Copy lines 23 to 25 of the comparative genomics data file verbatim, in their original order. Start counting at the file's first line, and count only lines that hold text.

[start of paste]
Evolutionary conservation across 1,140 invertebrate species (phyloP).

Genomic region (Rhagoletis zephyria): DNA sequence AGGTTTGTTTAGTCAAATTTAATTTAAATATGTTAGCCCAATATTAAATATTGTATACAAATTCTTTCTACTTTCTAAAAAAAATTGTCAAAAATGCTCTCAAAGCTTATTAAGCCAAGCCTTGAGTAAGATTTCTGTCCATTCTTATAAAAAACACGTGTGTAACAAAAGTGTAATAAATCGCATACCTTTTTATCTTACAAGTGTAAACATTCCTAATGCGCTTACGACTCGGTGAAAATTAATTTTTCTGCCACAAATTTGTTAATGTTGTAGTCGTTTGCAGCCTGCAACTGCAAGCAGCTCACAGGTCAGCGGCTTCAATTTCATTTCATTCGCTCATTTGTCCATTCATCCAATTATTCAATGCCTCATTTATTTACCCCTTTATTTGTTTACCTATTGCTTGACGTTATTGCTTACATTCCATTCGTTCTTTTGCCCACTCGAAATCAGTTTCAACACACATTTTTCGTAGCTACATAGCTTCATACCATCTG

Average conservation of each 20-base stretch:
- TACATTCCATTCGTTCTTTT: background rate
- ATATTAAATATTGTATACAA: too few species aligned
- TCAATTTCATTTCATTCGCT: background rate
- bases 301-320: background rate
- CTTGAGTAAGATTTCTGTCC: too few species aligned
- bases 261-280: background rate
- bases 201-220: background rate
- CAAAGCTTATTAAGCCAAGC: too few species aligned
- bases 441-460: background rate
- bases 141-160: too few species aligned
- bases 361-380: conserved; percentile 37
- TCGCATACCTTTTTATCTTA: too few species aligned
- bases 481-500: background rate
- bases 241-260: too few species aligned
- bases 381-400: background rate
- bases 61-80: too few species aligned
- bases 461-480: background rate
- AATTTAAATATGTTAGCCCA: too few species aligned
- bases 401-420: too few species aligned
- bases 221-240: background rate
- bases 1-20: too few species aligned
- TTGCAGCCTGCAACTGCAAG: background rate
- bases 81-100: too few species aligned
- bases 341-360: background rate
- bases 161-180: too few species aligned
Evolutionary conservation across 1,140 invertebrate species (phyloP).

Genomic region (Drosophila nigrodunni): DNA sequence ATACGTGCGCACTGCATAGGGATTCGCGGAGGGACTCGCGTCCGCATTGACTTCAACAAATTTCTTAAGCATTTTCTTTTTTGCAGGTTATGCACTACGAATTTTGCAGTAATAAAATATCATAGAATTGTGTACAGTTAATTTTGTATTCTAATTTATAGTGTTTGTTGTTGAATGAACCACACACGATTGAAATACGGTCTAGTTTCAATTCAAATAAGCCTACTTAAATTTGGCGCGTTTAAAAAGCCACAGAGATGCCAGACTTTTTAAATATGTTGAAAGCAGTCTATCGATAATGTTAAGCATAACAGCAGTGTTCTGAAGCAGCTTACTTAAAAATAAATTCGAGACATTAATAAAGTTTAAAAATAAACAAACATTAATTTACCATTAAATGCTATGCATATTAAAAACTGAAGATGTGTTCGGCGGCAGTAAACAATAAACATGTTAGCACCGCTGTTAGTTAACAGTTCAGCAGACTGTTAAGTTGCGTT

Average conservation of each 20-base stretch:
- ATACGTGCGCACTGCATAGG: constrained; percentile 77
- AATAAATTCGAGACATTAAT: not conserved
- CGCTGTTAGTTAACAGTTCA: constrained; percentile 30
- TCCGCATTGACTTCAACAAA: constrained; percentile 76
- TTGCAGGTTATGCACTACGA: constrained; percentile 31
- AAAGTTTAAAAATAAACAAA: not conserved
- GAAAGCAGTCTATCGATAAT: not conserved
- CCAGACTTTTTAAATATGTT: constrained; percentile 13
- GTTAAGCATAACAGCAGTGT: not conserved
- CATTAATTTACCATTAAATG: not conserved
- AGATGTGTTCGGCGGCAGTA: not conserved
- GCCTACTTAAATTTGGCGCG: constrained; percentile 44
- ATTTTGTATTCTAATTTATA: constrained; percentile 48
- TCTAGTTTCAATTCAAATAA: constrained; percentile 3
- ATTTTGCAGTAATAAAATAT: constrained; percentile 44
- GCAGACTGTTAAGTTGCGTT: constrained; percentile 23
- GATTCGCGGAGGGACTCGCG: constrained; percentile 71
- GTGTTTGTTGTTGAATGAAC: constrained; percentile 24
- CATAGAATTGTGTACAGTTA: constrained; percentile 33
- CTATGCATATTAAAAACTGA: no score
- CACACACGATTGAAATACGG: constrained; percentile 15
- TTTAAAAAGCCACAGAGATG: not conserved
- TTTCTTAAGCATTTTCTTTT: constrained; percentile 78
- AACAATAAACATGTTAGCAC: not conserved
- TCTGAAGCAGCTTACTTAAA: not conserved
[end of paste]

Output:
- bases 221-240: background rate
- bases 1-20: too few species aligned
- TTGCAGCCTGCAACTGCAAG: background rate